Originally Posted by ISDW
We were discussing greyhound food, for working dogs. Tracker is for resting dogs, so therefore the protein level is lower. I'm guessing most rottie owners in this country don't work their dogs.
I won't carry on with this discussion with you as I find your posts really patronising, you are obviously the expert and everybody else knows nothing, which is also why I didn't reply to your pm.
I'm very sorry if you find me patronising ISDW, I always try to moderate my tone. Unfortunately the only people to feel patronised so far have been yourself and vets, hopefully others find the information useful.
I really feel this is a problem unique to the doggy realm. Dog breeders, trainers, vets, all of us, can't seem to be told anything. It's a major problem and one of the reasons why dog food is the way it is. I remember I was running a stand for guide dogs once when a famous lab breeder came up us (an organisation who has been training dogs 9-5, for the last 60 years) and told us that we were damn fools for using dogs as well as bitches "when everyone knows the dogs are only good for one thing". We couldn't argue as she was not going to listen so my boss thanked her. I wouldn't have and would of argued the point. I am not sure who would be more right.
You are feeling patronised because as you pointed out, I am very knowledgable in this profession, I lecture on the matter and there are relatively few better poised to do so. The difference between your argument and mine is that mine is based on facts and figures. Without this stuff you feel threatened. I don't understand that mentality. I mean if I'm wiring my house with a remedial training in electricity and an electrician comes along and tells me I'm doing it wrong, I'd appreciate the professional direction. A lot of doggy professionals would just tell that electrician to hop it!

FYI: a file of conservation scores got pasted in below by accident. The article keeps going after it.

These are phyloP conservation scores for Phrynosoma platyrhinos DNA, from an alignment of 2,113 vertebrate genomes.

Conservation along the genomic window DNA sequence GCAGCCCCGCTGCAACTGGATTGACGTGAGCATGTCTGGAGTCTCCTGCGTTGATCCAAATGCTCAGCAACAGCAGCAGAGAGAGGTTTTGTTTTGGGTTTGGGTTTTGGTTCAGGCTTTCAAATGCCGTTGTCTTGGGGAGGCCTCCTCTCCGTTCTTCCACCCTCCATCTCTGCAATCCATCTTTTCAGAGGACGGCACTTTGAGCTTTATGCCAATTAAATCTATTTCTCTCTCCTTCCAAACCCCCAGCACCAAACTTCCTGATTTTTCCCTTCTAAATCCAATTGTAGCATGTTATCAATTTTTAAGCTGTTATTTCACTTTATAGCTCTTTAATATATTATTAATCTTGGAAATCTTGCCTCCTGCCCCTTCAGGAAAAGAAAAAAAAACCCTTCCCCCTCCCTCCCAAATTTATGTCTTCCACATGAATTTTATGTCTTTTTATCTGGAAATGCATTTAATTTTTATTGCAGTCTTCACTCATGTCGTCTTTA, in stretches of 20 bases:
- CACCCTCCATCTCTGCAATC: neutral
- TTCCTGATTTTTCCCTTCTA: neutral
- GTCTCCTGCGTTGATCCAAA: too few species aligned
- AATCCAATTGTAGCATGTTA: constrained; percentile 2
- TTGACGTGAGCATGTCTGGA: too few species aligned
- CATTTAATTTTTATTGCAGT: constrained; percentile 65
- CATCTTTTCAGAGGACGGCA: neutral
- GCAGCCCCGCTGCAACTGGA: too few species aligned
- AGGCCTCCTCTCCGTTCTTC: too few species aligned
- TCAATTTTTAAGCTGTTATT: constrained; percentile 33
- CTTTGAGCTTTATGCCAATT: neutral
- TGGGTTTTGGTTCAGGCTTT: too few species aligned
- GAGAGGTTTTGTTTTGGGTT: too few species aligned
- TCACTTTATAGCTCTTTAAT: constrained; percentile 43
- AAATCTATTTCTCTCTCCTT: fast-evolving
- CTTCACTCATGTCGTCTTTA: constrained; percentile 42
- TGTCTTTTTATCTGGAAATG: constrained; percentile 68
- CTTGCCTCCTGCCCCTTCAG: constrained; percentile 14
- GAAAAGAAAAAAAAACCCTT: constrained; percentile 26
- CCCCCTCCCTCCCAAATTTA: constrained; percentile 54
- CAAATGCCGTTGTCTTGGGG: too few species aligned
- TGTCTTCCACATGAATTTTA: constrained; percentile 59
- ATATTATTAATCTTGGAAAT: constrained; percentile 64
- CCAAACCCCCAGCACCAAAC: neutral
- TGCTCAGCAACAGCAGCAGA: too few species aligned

The best dog trainers learn every day. The worst ones know it all and won't budge. We saw it with the use of treats, clicker, a good relationship instead of a good slap, whatever. All adamantly opposed for so long. And to this day. I'm not sure that would happen in any other profession.
I love the new info this forum provides and previous posts reveal this where people have great ideas and new facts. But
Sorry again ISDW. Ironically I might've sounded less patronising to you if I was a vet who, without further personal and extensive research, would be far less capable of arguing the point, than I am.
If you have a look at my conversations with Wibbs who obviously knows his stuff, from the offset we to'd and fro'd from but it never got patronising or offensive, we were just bouncing ideas off eachother and arguing points. I made and conceded points, as did he. I don't think at any point Wibbs was threatened, just eager.
But thanks for your comments, I will take more time in addressing the tone of my emails in future. However I will continue to correct your quotes where they are wrong as too many people will be affected. I honestly only mean it in the spirit the forum was created.
Originally Posted by ISDW
Tracker is for resting dogs, so therefore the protein level is lower.
Lowering the protein content of the food for a resting dog is incorrect. Assuming you are trying to provide a lower energy food for the resting dog, you are lowering the one ingredient that is not stored by the body, which is protein, and in turn are increasing the carbohydrate and / or fat content, which are both stored as fat.
Take human athletes as the obvious example here. Before the big race they eat high carb meals for that required energy boost. Afterwards, like race car drivers, jockeys, models, weight lifters, anyone that watches their weight, they focus on protein. Protein builds muscle, maintains the body, but doesn't affect the bodies fat.
It may be that you are increasing indigestible bulking fibre (which is itself a carbohydrate) and this will give you the lower energy food you are looking for. However fibre is not only completely unnecessary in the dogs diet, it bulks up and waters down the dogs faeces. Food is encouraged to shoot through the dogs already rapid system, so the dog gets even less from his diet. Without adequate protein and now malabsorbtion from the fibre (and likely gluten laden meal) the dog's body will canabalise it's own protein from it's muscles and organs to maintain itself, resulting in muscle wastage.
Greyhound breeders who work so hard at putting lean muscle mass on their dogs need to maintain these dogs on high quality protein diets while at rest, maintaining lean muscle mass, and put the carbs / fat in pre race, like humans, and very other animal model out there.
Bar some rare examples of serious illness, there is never a need to maintain a dog on a low protein diet unless that need is cost and convenience.
Sorry ISDW, I will try to avoid you in the future.